There are three Republicans running for governor of Wyoming, only one of whom is campaigning on a commitment to nullify all unconstitutional acts of the federal government.
Dr. Taylor Haynes is a rancher from rural Cheyenne who says God insisted that he run for governor. Haynes, a former University of Wyoming trustee and a retired urologist, says he was reluctant to heed that divine call, but he has no hesitation calling Barack Obama a “puppet and an idiot.”
This isn’t Haynes’ first rodeo. He ran for governor in 2010 as an independent write-in candidate and garnered over seven percent of the vote.
“For a write-in candidate, that 7 and a half percent is more than anyone has ever done,” Haynes said in an interview with local media. “And I did it in a three-month period. That’s a pretty good showing.”
In what amounts to nothing more than ironic racism from the self-proclaimed Progressive media, most articles reporting on Haynes’ candidacy include within the first paragraph the fact that he is African-American. This is a clever and condescending way of ignoring the constitutionally sound and “controversial” issues that make up Dr. Haynes’ platform.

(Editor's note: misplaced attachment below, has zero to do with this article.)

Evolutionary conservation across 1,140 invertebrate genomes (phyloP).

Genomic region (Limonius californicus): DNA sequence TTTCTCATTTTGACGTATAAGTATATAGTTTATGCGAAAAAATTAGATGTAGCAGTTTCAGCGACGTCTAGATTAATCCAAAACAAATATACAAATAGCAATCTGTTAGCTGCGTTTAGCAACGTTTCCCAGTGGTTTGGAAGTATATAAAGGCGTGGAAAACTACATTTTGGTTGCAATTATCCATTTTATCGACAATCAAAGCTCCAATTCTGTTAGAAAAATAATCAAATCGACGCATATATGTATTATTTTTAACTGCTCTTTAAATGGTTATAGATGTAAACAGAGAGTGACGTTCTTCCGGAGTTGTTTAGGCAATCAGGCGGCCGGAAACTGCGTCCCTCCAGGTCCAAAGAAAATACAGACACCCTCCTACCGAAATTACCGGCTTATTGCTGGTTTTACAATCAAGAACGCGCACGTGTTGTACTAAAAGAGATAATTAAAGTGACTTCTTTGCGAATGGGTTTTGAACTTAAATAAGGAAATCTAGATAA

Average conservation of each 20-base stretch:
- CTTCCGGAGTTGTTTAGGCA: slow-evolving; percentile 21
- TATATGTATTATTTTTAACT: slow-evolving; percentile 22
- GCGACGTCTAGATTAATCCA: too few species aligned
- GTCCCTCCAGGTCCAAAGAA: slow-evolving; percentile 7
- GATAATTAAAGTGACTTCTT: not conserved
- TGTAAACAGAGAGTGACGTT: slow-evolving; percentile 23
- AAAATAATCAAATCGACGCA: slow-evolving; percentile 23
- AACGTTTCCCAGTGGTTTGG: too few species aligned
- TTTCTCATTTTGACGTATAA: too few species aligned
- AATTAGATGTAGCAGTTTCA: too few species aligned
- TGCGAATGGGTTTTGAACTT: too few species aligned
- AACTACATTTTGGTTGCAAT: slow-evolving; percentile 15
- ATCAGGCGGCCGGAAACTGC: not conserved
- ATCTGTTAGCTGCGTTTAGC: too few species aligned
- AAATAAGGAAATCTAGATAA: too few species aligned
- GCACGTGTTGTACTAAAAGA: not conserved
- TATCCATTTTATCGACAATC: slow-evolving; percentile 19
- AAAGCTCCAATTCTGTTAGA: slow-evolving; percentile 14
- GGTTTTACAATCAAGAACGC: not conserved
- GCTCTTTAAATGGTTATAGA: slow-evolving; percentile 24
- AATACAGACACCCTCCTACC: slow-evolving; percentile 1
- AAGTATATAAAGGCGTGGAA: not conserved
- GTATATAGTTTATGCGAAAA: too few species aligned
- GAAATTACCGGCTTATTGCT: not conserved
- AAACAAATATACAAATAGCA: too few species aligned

Haynes’ understanding of the proper relationship of the state governments to the federal authority as set out in the Constitution is on display in the home page of his campaign website:
The recent disregard for the Wyoming voters shown by our Legislature and Governor cannot be ignored. The unwanted, unneeded interference of the Federal Government in education, in the management and production of our natural resources, and in the general affairs of Wyoming must be diminished.
Washington must not be allowed to “dictate” to Wyoming how we manage our transportation systems or how we provide health care.
Under the “On the Issues” tab, Haynes states that with regard to states’ rights, he will “stand up to the intrusive federal government on state's rights issues, whether it is some egregious EPA decision, our second amendment rights, mineral wealth or Obamacare.”
That’s brave and inspiring talk from someone running for state governor. Too often, state governors, even those who sail under the colors of constitutionalist, forget their fidelity to that document when it comes time to jockey for preferred position at the federal feeding trough.
Speaking specifically of the Second Amendment, Haynes’ issue statement couldn’t be shorter or sweeter (to the ears of gun owners): “... the right of the people to keep and bear Arms shall not be infringed.”